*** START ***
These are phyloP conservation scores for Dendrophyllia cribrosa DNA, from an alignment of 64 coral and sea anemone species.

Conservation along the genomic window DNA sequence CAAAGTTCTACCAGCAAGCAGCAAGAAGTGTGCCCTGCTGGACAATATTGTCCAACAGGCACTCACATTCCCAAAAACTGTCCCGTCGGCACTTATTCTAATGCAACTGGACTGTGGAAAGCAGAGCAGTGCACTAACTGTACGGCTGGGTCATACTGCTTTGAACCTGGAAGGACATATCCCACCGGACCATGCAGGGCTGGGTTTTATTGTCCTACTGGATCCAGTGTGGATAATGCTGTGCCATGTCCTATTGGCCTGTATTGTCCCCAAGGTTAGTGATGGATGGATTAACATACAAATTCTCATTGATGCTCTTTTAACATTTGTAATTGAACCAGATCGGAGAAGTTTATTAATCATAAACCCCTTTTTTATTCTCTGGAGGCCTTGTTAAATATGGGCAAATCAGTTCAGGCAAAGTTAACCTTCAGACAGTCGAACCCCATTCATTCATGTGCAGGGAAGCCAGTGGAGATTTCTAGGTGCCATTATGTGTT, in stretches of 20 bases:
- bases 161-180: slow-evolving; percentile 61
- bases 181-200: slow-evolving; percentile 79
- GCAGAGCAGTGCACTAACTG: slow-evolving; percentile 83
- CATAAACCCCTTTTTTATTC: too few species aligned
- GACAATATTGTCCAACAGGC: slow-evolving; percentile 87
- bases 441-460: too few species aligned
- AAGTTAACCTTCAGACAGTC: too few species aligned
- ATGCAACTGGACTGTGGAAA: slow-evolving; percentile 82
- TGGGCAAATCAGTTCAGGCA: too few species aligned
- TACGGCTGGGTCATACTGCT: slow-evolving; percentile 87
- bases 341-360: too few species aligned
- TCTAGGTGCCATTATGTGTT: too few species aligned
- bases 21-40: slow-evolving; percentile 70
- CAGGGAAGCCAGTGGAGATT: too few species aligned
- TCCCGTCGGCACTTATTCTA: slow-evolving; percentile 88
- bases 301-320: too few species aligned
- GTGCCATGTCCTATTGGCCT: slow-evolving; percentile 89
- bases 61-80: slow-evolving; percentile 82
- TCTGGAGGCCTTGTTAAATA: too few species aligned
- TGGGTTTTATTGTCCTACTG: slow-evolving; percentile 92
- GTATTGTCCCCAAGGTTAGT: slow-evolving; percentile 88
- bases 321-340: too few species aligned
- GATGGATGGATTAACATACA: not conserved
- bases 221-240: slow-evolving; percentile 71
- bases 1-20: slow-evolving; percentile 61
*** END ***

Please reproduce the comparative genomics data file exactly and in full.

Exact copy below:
These are phyloP conservation scores for Dendrophyllia cribrosa DNA, from an alignment of 64 coral and sea anemone species.

Conservation along the genomic window DNA sequence CAAAGTTCTACCAGCAAGCAGCAAGAAGTGTGCCCTGCTGGACAATATTGTCCAACAGGCACTCACATTCCCAAAAACTGTCCCGTCGGCACTTATTCTAATGCAACTGGACTGTGGAAAGCAGAGCAGTGCACTAACTGTACGGCTGGGTCATACTGCTTTGAACCTGGAAGGACATATCCCACCGGACCATGCAGGGCTGGGTTTTATTGTCCTACTGGATCCAGTGTGGATAATGCTGTGCCATGTCCTATTGGCCTGTATTGTCCCCAAGGTTAGTGATGGATGGATTAACATACAAATTCTCATTGATGCTCTTTTAACATTTGTAATTGAACCAGATCGGAGAAGTTTATTAATCATAAACCCCTTTTTTATTCTCTGGAGGCCTTGTTAAATATGGGCAAATCAGTTCAGGCAAAGTTAACCTTCAGACAGTCGAACCCCATTCATTCATGTGCAGGGAAGCCAGTGGAGATTTCTAGGTGCCATTATGTGTT, in stretches of 20 bases:
- bases 161-180: slow-evolving; percentile 61
- bases 181-200: slow-evolving; percentile 79
- GCAGAGCAGTGCACTAACTG: slow-evolving; percentile 83
- CATAAACCCCTTTTTTATTC: too few species aligned
- GACAATATTGTCCAACAGGC: slow-evolving; percentile 87
- bases 441-460: too few species aligned
- AAGTTAACCTTCAGACAGTC: too few species aligned
- ATGCAACTGGACTGTGGAAA: slow-evolving; percentile 82
- TGGGCAAATCAGTTCAGGCA: too few species aligned
- TACGGCTGGGTCATACTGCT: slow-evolving; percentile 87
- bases 341-360: too few species aligned
- TCTAGGTGCCATTATGTGTT: too few species aligned
- bases 21-40: slow-evolving; percentile 70
- CAGGGAAGCCAGTGGAGATT: too few species aligned
- TCCCGTCGGCACTTATTCTA: slow-evolving; percentile 88
- bases 301-320: too few species aligned
- GTGCCATGTCCTATTGGCCT: slow-evolving; percentile 89
- bases 61-80: slow-evolving; percentile 82
- TCTGGAGGCCTTGTTAAATA: too few species aligned
- TGGGTTTTATTGTCCTACTG: slow-evolving; percentile 92
- GTATTGTCCCCAAGGTTAGT: slow-evolving; percentile 88
- bases 321-340: too few species aligned
- GATGGATGGATTAACATACA: not conserved
- bases 221-240: slow-evolving; percentile 71
- bases 1-20: slow-evolving; percentile 61